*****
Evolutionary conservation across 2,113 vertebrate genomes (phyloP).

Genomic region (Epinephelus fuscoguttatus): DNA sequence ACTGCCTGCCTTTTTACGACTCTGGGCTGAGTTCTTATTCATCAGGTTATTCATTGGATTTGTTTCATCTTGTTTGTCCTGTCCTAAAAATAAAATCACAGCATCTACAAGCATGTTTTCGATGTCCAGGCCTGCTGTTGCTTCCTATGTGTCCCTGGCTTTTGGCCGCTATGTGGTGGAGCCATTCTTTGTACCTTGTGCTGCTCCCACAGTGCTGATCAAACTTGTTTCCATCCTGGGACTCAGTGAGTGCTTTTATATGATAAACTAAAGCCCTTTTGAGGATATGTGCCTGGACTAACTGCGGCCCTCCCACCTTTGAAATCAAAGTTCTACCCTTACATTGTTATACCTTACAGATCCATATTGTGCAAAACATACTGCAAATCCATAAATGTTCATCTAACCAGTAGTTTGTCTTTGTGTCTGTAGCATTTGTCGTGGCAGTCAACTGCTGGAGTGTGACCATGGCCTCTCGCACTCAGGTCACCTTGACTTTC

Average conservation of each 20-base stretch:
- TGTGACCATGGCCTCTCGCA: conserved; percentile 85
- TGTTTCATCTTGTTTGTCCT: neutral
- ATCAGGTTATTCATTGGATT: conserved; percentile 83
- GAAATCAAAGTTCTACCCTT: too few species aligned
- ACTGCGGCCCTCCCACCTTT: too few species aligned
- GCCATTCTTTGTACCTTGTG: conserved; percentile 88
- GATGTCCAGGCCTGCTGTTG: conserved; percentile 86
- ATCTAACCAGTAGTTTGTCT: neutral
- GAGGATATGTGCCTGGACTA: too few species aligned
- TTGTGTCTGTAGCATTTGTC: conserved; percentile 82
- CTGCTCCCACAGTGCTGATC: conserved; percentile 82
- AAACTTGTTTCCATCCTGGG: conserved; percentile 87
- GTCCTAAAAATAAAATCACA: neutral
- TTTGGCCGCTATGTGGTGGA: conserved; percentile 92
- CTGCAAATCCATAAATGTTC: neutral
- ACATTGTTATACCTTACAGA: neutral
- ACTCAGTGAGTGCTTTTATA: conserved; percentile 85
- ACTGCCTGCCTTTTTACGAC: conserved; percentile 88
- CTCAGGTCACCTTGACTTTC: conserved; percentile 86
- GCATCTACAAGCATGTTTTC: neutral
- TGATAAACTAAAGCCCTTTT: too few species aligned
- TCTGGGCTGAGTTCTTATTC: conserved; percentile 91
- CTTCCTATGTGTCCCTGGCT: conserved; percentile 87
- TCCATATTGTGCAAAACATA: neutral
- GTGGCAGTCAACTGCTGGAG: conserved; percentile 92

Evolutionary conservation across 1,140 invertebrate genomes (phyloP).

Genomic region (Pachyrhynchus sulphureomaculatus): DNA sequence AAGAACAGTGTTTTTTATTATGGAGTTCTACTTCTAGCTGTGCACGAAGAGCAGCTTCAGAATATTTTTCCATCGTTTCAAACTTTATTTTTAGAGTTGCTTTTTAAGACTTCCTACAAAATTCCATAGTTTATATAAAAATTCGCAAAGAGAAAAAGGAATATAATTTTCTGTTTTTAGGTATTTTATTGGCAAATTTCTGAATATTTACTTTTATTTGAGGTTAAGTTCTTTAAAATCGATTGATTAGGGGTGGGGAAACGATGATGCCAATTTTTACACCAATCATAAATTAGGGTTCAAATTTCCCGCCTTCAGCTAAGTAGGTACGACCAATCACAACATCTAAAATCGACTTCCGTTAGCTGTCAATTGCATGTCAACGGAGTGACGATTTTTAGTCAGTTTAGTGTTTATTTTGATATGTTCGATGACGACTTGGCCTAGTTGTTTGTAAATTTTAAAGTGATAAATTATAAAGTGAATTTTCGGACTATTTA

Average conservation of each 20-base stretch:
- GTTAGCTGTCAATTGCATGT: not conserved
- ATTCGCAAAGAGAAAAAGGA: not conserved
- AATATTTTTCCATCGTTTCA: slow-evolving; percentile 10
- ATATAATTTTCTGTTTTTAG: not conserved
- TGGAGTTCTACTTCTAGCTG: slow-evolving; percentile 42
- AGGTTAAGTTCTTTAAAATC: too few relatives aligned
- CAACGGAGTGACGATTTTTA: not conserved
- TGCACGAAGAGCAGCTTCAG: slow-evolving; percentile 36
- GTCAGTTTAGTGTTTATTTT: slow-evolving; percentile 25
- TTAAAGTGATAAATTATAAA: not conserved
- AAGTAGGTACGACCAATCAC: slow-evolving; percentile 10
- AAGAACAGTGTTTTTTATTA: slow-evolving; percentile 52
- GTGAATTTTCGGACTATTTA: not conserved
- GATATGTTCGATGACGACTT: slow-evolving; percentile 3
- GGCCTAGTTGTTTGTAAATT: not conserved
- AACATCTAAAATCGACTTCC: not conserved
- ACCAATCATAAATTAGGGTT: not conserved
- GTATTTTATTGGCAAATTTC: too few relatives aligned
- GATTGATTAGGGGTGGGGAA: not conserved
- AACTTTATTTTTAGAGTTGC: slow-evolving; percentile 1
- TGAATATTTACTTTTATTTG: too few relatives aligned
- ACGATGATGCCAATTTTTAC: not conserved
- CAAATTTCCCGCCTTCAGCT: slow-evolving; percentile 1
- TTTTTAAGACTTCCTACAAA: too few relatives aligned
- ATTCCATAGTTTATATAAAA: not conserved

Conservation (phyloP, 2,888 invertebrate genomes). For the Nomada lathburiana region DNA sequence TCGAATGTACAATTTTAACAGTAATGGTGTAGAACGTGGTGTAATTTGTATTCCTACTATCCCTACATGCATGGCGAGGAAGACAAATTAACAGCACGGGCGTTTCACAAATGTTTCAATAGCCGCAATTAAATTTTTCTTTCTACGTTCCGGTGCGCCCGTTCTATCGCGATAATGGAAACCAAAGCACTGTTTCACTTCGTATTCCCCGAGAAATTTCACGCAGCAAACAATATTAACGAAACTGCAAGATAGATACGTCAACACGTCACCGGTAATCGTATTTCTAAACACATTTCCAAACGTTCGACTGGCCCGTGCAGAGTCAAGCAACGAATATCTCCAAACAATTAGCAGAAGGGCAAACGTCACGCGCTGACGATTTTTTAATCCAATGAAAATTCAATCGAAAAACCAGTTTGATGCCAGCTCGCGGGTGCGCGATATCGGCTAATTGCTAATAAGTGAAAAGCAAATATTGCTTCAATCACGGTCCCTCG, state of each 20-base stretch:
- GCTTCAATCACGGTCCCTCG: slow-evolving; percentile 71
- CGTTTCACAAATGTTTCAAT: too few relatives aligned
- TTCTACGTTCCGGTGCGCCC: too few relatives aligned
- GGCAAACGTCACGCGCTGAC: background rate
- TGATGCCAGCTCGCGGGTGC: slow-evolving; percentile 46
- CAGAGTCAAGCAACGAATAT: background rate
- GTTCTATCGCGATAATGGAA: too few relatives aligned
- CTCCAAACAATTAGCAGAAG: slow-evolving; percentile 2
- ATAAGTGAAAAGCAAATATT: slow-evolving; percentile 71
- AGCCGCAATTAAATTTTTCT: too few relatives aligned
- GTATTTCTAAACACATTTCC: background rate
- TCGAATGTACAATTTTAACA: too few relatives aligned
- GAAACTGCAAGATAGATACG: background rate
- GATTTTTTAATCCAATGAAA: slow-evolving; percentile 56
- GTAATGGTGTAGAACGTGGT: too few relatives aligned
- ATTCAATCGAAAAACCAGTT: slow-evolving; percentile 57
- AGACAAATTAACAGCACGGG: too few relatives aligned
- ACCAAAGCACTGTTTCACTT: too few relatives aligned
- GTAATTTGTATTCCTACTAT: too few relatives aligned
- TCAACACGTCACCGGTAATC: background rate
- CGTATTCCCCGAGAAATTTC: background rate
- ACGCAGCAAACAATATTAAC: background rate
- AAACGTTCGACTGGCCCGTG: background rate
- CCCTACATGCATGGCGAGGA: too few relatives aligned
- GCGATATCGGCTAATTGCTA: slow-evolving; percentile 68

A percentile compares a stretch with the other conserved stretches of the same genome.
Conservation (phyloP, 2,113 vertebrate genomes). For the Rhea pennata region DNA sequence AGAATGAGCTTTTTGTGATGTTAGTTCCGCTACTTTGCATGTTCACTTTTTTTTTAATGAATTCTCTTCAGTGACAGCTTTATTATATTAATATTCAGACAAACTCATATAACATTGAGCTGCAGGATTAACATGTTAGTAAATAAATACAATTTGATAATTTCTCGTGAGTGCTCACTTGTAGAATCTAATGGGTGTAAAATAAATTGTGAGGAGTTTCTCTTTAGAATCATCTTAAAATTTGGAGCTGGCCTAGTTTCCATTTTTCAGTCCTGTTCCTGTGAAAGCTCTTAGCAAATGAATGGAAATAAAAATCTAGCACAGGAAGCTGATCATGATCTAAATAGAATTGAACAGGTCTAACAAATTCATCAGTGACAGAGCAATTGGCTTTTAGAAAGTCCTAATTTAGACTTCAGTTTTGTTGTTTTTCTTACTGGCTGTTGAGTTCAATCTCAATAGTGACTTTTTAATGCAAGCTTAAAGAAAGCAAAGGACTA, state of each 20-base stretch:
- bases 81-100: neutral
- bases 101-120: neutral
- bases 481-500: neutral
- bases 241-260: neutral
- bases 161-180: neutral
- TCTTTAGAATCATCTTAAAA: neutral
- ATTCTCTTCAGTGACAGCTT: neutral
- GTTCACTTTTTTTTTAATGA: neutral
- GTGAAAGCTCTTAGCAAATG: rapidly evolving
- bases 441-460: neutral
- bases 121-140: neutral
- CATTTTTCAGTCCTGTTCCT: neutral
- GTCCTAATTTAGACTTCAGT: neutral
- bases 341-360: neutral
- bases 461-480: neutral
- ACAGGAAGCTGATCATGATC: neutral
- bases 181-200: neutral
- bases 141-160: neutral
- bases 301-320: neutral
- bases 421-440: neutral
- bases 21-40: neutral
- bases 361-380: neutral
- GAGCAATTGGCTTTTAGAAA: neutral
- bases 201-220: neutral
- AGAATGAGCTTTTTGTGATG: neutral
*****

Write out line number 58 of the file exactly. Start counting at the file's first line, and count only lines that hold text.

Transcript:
- GCTTCAATCACGGTCCCTCG: slow-evolving; percentile 71